Miami’s LeBron James (6) high-fives teammate Dwyane Wade as they head to the bench during a timeout against the Portland Trail Blazers in Miami Tuesday.
Since LeBron James was in high school, the name on the tip of everyone’s tongue has been Michael Jordan.
Despite the game’s coming so easily to James, the perception of him slowly transformed from heir apparent to Jordan’s legacy into overgrown child biting his fingernails and trying to hide in big moments of playoff games.
Then came the Decision. All of the good will he built up by being the kid from Akron, Ohio, born to play basketball, was burned away in 30 minutes of awkward television. When James declared he was leaving the Cleveland Cavaliers and taking his talents to South Beach, he suddenly became a villain. In professional wrestling terms, he had gone heel.
But while many have called it the worst moment of his career, it freed him from being Cleveland’s savior. He had become his own man, rather than a fabrication of Nike and Sports Illustrated and Cavaliers fans’ imaginations.
In the past seven months, James has flourished, winning his first NBA championship with the Miami Heat and an Olympic gold medal with the U.S. national team. He has been remarkably consistent: scoring 20 or more points in all but one of Miami’s 49 games. Earlier this season he put together a stretch of 254 minutes without being called for a personal foul.
And Tuesday night, in a win over Portland, he scored 30 points on 73.3 percent shooting, the sixth consecutive game in which he had scored at least 30 points while shooting 60 percent or better, an NBA record.
On Thursday James will match up with the current player he is most often compared to, Kevin Durant of the Oklahoma City Thunder, although it is likely to be Durant’s teammate Serge Ibaka who is asked to put an end to James’ streak. Last season in the NBA finals, Ibaka tried to goad James into a fight, but James did not take the bait.
“I don’t really care what he says,” James told reporters when asked about Ibaka’s criticisms of his defense. “It’s stupid.”
A relaxed approach to the game is what has come to define the post-Cleveland James. Where the Jordans and Kobe Bryants of the basketball world seem to be in an unending fight with an unseen enemy, James has achieved some form of basketball nirvana in which every move he makes is the right one and any goal he sets he will soon achieve.
The truth is, James is not Wilt Chamberlain or Magic Johnson or Bill Russell or Jordan. In basketball terms, he will need to win more championships, and have success for much longer, before he can be viewed as a titan of the sport.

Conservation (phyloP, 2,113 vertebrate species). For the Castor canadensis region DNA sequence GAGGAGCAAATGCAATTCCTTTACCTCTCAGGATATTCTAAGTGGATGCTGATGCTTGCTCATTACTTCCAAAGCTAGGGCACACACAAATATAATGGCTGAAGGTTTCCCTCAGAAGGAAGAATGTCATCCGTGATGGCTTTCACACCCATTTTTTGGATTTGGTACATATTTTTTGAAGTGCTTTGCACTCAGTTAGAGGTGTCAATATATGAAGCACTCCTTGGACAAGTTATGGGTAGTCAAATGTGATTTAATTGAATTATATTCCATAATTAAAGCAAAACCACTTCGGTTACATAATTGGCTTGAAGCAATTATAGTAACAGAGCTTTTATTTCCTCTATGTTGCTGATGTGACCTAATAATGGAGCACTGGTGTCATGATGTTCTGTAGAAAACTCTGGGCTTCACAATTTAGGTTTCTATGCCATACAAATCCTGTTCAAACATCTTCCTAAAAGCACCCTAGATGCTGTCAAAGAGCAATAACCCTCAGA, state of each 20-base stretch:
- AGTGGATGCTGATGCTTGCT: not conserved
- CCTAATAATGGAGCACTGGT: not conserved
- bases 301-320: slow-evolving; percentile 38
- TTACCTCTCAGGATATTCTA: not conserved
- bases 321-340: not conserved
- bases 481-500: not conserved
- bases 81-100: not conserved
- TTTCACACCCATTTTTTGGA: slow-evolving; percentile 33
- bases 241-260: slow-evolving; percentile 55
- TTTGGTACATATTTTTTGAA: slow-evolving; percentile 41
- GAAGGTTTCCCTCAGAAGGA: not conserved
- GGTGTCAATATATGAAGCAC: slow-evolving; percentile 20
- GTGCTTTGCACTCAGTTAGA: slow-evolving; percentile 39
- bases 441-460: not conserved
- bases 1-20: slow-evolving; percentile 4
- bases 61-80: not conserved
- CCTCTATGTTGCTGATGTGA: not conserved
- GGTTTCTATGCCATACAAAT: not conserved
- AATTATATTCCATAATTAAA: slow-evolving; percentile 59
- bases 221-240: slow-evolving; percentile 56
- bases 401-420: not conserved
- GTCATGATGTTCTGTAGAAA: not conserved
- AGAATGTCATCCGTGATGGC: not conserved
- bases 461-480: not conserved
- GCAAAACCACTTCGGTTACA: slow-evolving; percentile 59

But in terms of how well he is currently performing in his given field, and the ease of his current success, there are plenty of comparisons to make when opening up the discussion beyond basketball.
Francis Ford Coppola, the writer and director, would understand what it is like to be James right now. In 1974, he produced perhaps his signature movie, “The Godfather: Part II,” which earned him 1975 Academy Awards for writing, directing and best picture. In his spare time, he did a smaller, quieter movie called “The Conversation,” which also earned him nominations for writing and best picture.
James’ ability to dominate in every facet of the game, including smaller things like limiting fouls, is reminiscent of Ken Jennings, who mastered “Jeopardy.” In 2004 Jennings won the TV quiz show 74 consecutive times, earning more than $2.5 million. Jennings’ success has been credited not just to his vast knowledge of trivia but also to his mastery of the buzzer the show employs, a detail James would seemingly appreciate.
In terms of James’ simultaneous success as an individual, with the Heat and with the national basketball team, one could look to the run Barry Gibb had in the late 1970s. He led the Bee Gees, who had the most No. 1 singles on the Billboard Hot 100 in the 1970s. And in 1978 he took things up a notch by becoming the first person to have written or co-written four consecutive No. 1 singles on the Billboard list. In 1979 he and his brothers even managed to hit the country charts with “Rest Your Love on Me.”
But perhaps the most fitting comparison in terms of someone who experienced struggle before easing into a period of relatively easy success was someone with an equally lofty nickname to King James: Alexander the Great.
The Macedonian king set off on a mission to conquer the world, and after a few years of struggle securing the Balkans and fighting his way through Asia Minor, he found a James-like groove in 332 B.C. After many struggles and fierce battles, Alexander was greeted largely as a liberator in Egypt, taking the region into his kingdom without struggle and earning the title of Pharaoh for his trouble.
Of course, other than Jennings, these stories ended rather poorly. Coppola made just one more great film,
“Apocalypse Now,” with much of his talent seemingly burned away by the ill-fated production. Gibb and the Bee Gees turned from hitmakers into punch lines. And even Alexander, who would go on to other significant military victories, eventually succumbed to either illness or poisoning, with his original kingdom of Macedon weakened to the point where it eventually fell to Rome.
Nothing so dramatic is expected of James. He will most likely just keep playing basketball. But the limits to his game once perceived by many have all been disproved and the ceiling for his greatness is currently unknown. It turns out, to get out of the shadow of Jordan, a man who seemed to care about nothing other than winning, James simply had to relax and become himself instead.
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